Warsi: Under a quarter of Britons think Muslims are compatible with the British way of life
By Paul Goodman
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Earlier today, Sunder Katawala at British Future tweeted the full text of Sayeeda Warsi's speech yesterday evening to Tell MAMA (Measuring Anti-Muslim Attacks). The Baroness broadened and deepened the argument she put in her controversial "dinner party speech" last year, but the most striking part of her speech is not the words, but the statistics. "Early indications are that 50 to 60% of reported religious hate crimes were anti-Muslim", she said, referring to information from the Association of Chief Police Officers.
Citing Drs Matthew Goodwin and Chris Allen, Warsi refers at once to "their" polling and "indicative data from a recent online YouGov survey". I'm not a polling expert, but would like to know more about the difference between indicative data and that which is (presumably) more full. That said, there is clearly a great deal of anti-Muslim prejudice in Britain, which I think another figure cited by Warsi - this time she cites Dr Allen as the sole source - casts light on: "74% of people claim that they know ‘nothing or next to nothing about Islam’ ".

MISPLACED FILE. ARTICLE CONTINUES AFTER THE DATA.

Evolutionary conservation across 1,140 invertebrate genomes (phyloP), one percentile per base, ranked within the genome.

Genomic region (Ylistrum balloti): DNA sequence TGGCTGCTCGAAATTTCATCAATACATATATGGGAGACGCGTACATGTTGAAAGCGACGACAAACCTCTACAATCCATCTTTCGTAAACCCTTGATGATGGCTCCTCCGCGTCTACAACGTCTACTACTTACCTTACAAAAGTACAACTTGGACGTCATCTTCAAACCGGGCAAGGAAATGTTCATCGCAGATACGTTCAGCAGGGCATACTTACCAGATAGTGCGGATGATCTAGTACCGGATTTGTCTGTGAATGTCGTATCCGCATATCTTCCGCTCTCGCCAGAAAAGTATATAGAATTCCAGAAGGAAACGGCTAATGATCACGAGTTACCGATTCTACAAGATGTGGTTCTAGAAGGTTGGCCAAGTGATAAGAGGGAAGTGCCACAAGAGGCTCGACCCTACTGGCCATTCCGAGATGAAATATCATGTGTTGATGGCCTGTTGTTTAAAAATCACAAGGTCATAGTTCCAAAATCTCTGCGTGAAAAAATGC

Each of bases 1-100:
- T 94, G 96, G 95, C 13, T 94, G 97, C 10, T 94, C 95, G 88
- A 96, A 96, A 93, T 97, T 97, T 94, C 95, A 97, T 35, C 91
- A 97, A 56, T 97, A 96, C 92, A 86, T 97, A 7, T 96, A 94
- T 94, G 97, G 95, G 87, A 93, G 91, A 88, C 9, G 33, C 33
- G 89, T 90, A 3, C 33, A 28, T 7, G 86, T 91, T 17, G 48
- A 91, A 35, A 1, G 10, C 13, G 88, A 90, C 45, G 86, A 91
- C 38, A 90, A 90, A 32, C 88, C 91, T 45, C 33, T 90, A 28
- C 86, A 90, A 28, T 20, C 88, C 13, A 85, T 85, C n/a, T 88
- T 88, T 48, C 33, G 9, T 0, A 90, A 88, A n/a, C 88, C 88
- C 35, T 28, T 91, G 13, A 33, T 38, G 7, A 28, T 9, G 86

Both fascists and Islamists, those peas from the same pod, claim that Islam itself (as opposed to Islamism) is incompatible with liberal democracy - often citing the same texts in the same way: i.e: with no or little context. This is simply wrong. Islam is in itself no less compatible with liberal democracy than its two fellow Abahamic religions. Rather, Britain is part of the worldwide stage on which the future of Islam is being contested, and British Muslims are themselves endangered by the extremism of some of their co-religionists...and by that, too, of others.
So: how much is there? I was the first Member of Parliament to call for a Select Committee Enquiry into anti-Muslim hatred and prejudice. And amidst these statistical claims, there is some evidence for one to explore. I reported almost two years go that Eric Pickles was to set up a working group into anti-Muslim prejudice, and his department is (rightly) supporting the work of Tell MAMA (see above) - which monitors anti-Muslim incidents in much the same way that the Community Security Trust monitors anti-semitic ones.
I hope that, as Tell MAMA continues to build up its evidence base, the Select Committee will take an interest in its findings. And while Britain has been a welcoming country for Muslims (as for those of other faiths), Warsi was surely right to say: "I don’t need to give you story after story about the mosque that’s been attacked or the women who have had their headscarf ripped from their heads, or abused for wearing religious dress, or the discrimination in the job market or the online abuse."
As I've said before, "try swapping the word "Muslim", when you see it in a newspaper headline with the word "Jewish". The parallel isn't exact, but it's close enough to give pause for thought."